I don’t know about you, but it seems to me that most businesses have absolutely no clue how to deliver decent customer service. Even the basics are missing in action. Simple basics like a polite greeting, a willingness to help, and/or a commitment to responsive follow-up to a problem.

My telecommunications provider could care less that my Internet has been down for days, getting my insurance agent on the telephone takes forever, and good luck finding a restaurant that has that magic combination of good food and good service. Even worse, many businesses don’t understand that profits are simply a byproduct of good customer service; that customer service defines growth. Case in point, I recently witnessed a local restaurant lose a very large number of long term customer because the owner was rude to a guest….and it happened in days.

One of my hobbies is collecting and restoring antique outboard motors. I enjoy bringing these unique machines back to life, and I also enjoy learning about the entrepreneurs of the early 1900’s who built the manufacturing companies that made them. Those companies were obsessed with innovation and service.

One of those manufacturers, The Caille Perfection Motor Company, had a very comprehensive view of service, which was clearly defined in their letter to every new customer. I recently obtained an original of one of those letters for my collection, dated September 7, 1921 (The Caille Perfection Motor Company Letter), which I hope you will take time to read. Here is a summary of the promises made to customers in that letter:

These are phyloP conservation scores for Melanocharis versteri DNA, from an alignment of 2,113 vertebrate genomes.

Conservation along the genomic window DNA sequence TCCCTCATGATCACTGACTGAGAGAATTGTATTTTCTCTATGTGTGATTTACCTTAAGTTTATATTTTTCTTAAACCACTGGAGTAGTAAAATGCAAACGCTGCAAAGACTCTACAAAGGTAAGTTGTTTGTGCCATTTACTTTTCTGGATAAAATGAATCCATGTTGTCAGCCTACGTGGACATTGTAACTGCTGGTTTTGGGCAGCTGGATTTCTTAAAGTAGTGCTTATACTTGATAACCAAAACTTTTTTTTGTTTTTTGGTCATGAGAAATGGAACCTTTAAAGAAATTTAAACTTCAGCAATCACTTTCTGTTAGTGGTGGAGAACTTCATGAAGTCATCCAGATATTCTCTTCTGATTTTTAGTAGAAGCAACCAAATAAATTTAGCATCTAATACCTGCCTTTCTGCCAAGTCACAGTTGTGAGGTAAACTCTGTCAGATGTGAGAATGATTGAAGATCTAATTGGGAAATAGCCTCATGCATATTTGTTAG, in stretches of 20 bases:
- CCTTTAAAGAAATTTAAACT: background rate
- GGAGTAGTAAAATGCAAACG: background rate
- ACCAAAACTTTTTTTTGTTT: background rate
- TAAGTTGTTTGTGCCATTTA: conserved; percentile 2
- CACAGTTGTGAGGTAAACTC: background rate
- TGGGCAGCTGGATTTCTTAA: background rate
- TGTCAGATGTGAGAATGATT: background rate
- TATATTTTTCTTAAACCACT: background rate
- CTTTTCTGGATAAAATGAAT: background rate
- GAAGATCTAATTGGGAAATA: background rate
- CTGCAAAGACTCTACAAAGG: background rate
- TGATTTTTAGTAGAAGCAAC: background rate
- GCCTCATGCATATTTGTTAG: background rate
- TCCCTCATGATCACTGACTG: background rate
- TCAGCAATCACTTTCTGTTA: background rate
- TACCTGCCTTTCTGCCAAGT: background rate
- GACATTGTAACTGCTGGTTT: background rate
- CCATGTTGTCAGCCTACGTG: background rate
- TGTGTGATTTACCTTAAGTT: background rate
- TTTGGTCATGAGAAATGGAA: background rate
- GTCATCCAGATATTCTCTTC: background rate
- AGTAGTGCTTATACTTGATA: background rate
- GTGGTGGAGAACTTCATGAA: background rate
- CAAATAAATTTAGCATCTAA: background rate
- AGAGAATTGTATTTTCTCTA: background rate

• “You are not simply buying a piece of merchandise, you are buying service”.
  • “Service is what you receive from the merchandise you have purchased; such as the ease of use and comfort it provides to you”.
  • “Service is a guarantee that the merchandise, both workmanship and material, is free from any defects”.
  • “Service is not only what is built into the merchandise, service also includes the “spirit of the manufacturer. This means that the manufacturer must ensure that you know how to use the merchandise correctly, and that if there is misfortune, you can have confidence that the manufacturer will take care of the problem for you.”
  • “Service is not limited to six months, or a year, but is without limitation, and it has no restrictions”.

If we want financial success, we first have to succeed at delivering great service. Make great service the priority, and profits will follow.

If you would like more information about how we help our clients improve customer service, please contact me via email (doug@thedougwilliamsgroup.com), cell phone (305-926-7526), or at our corporate offices (305-964-5595). You can learn more about us by viewing our website (www.thedougwilliamsgroup.com)

Warm personal regards,

Doug Williams

Chief Executive Officer